In Aspects of the Novel, E.M. Forster makes his famous distinction between flat and round characters with reference to the latter’s ability to surprise readers. He notes however that surprise is only half the formula, since a character who only surprises would seem merely erratic—or would seem like something other than a real person. He writes,

The test of a round character is whether it is capable of surprising in a convincing way. If it never surprises, it is flat. If it does not convince, it is a flat pretending to be round. It has the incalculability of life about it—life within the pages of a book. And by using it sometimes alone, more often in combination with the other kind, the novelist achieves his task of acclimatization and harmonizes the human race with the other aspects of his work. (78)

Hillary White
Kim discovered that this same dynamic is at play even in the basic of unit of a single described event, suggesting that the convincing surprise is important for all aspects of the story, not just character. He went on to test the theory that what lies at the heart of our interest in these seeming incongruities that are in time resolved is our tendency to anticipate the resolution. When a brief description involves some element that must be inferred, it is considered more interesting, and it proves more memorable, than when the same incident is described in full detail without any demand for inference. However, when researchers rudely distract readers in experiments, keeping them from being able to infer, the differences in recall and reported interest vanish.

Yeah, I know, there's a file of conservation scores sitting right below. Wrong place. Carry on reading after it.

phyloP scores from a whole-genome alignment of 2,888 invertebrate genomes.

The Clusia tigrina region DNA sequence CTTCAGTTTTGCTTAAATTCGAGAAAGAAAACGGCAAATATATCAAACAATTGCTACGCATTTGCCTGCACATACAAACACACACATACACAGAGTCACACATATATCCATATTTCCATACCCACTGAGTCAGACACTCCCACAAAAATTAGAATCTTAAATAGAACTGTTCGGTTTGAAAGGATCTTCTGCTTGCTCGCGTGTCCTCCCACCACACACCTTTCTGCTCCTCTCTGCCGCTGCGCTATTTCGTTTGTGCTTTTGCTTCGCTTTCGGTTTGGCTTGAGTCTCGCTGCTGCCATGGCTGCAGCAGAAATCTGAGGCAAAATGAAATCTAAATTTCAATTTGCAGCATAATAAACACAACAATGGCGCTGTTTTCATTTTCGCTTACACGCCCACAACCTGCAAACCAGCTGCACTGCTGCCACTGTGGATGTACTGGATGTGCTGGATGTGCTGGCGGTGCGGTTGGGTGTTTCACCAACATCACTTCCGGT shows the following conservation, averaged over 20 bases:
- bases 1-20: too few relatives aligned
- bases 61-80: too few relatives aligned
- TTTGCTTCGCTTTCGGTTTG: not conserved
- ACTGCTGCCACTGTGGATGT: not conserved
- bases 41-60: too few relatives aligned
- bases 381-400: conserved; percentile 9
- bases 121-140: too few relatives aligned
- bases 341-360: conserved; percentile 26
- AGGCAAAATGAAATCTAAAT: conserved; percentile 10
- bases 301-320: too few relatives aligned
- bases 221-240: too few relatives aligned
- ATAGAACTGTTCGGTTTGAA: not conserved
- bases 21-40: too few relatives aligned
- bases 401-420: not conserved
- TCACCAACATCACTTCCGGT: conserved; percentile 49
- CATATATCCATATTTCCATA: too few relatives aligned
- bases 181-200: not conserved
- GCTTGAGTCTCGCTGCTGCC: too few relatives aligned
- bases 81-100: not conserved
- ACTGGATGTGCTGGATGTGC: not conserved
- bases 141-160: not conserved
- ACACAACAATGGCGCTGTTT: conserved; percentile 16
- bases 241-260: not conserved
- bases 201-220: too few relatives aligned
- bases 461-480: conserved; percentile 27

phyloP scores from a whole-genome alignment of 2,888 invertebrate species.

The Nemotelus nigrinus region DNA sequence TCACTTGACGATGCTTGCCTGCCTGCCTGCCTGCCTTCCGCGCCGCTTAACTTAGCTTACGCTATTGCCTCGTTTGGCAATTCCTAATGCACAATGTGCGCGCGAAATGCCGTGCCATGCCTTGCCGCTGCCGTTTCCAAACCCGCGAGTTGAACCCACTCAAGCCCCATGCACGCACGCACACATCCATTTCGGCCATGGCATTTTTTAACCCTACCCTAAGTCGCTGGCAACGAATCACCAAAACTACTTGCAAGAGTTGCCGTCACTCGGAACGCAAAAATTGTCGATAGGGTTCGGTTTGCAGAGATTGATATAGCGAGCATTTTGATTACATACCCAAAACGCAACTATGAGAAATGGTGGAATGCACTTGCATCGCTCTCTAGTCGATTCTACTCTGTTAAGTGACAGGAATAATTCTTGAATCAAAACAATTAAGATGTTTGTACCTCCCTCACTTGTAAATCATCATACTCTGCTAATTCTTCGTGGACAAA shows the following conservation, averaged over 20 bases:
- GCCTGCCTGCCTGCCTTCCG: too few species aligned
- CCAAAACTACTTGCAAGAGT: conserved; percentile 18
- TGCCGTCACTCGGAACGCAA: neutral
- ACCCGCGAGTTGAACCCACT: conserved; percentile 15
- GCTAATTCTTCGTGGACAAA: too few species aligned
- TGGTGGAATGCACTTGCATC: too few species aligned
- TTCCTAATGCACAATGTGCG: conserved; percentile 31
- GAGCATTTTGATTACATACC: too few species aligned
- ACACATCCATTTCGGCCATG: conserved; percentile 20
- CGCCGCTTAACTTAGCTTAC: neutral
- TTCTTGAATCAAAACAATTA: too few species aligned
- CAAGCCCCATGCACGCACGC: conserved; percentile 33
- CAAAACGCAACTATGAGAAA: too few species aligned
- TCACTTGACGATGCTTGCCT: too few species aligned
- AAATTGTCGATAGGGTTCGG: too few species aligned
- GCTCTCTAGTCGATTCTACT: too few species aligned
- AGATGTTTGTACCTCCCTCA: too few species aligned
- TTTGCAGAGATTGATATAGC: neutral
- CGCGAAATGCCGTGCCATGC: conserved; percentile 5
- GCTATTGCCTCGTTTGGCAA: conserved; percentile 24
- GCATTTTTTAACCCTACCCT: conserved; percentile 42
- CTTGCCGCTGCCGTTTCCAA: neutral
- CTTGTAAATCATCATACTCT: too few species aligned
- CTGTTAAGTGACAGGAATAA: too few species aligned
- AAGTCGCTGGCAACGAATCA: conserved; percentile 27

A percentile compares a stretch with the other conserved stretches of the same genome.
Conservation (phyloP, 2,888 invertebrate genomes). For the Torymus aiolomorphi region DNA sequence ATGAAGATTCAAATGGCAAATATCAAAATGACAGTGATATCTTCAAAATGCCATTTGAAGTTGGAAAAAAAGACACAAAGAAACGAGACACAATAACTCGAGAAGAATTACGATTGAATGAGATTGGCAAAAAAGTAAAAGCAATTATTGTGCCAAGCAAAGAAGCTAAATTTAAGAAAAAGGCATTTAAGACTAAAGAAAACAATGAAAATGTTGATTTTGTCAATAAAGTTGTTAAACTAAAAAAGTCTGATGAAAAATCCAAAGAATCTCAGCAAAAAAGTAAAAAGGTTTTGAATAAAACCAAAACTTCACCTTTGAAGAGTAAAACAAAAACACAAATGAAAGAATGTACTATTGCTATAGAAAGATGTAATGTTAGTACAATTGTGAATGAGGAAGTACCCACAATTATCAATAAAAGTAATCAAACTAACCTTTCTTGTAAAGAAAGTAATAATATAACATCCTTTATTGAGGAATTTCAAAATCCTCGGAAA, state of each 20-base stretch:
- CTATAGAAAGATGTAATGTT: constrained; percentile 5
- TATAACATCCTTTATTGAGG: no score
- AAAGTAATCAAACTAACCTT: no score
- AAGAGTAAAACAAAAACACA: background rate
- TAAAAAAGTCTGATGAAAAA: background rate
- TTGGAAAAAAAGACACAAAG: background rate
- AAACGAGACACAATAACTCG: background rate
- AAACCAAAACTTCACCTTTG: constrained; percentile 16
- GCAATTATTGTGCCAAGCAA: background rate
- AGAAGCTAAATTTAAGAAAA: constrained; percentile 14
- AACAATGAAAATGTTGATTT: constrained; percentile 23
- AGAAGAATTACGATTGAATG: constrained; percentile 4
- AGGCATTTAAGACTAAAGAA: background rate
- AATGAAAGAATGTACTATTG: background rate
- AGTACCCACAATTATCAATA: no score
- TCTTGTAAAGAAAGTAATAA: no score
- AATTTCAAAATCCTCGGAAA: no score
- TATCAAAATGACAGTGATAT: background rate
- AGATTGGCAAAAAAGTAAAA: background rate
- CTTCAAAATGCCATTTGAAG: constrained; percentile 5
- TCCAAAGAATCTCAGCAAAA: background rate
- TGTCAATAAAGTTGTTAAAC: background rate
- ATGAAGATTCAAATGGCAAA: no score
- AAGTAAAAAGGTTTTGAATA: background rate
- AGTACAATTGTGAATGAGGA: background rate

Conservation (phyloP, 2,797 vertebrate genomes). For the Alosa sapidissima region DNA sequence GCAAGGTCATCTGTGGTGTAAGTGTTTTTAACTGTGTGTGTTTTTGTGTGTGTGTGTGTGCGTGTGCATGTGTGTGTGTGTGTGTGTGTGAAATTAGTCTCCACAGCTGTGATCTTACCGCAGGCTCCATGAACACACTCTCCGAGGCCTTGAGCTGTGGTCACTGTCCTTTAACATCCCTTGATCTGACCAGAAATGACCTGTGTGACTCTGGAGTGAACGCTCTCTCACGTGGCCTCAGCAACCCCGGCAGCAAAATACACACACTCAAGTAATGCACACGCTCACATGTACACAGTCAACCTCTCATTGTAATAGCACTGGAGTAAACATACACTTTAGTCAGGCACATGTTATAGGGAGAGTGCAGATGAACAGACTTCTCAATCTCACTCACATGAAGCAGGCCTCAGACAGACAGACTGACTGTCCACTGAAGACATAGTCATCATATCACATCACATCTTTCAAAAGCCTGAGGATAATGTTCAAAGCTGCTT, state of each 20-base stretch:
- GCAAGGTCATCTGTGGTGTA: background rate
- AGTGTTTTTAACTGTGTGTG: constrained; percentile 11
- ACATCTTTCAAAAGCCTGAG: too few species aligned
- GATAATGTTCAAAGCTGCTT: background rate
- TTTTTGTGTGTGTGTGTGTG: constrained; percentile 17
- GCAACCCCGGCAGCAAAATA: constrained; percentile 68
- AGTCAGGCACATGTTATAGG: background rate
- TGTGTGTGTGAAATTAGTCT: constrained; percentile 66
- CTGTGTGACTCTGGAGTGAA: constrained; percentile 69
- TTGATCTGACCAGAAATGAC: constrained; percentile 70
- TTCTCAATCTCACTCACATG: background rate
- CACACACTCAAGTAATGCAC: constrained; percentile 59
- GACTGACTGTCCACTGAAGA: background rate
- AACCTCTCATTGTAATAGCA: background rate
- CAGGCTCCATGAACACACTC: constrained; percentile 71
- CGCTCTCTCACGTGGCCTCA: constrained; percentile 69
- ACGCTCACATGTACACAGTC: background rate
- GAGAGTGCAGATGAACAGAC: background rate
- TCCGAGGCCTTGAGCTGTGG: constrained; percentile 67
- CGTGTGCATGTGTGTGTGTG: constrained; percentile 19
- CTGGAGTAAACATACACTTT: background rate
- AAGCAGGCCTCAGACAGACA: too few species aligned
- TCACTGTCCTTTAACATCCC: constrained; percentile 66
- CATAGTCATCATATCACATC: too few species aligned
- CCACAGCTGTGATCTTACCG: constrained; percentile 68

Kim proposes a “causal bridging inference” theory to explain what makes a story interesting. If there aren’t enough inferences to be made, the story seems boring and banal. But if there are too many then the reader gets overwhelmed and spaces out. “Whether inferences are drawn or not,” Kim writes,

depends on two factors: the amount of background knowledge a reader possesses and the structure of a story… In a real life situation, for example, people are interested in new scientific theories, new fashion styles, or new leading-edge products only when they have an adequate amount of background knowledge on the domain to fill the gap between the old and the new… When a story contains such detailed information that there is no gap to fill in, a reader does not need to generate inferences. In this case, the story would not be interesting even if the reader possessed a great deal of background knowledge. (69)

One old-fashioned and intuitive way of thinking about causal bridge inference theory is to see the task of a writer as keeping one or two steps ahead of the reader. If the story runs ahead by more than a few steps it risks being too difficult to follow and the reader gets lost. If it falls behind, it drags, like the boor who relishes the limelight and so stretches out his anecdotes with excruciatingly superfluous detail.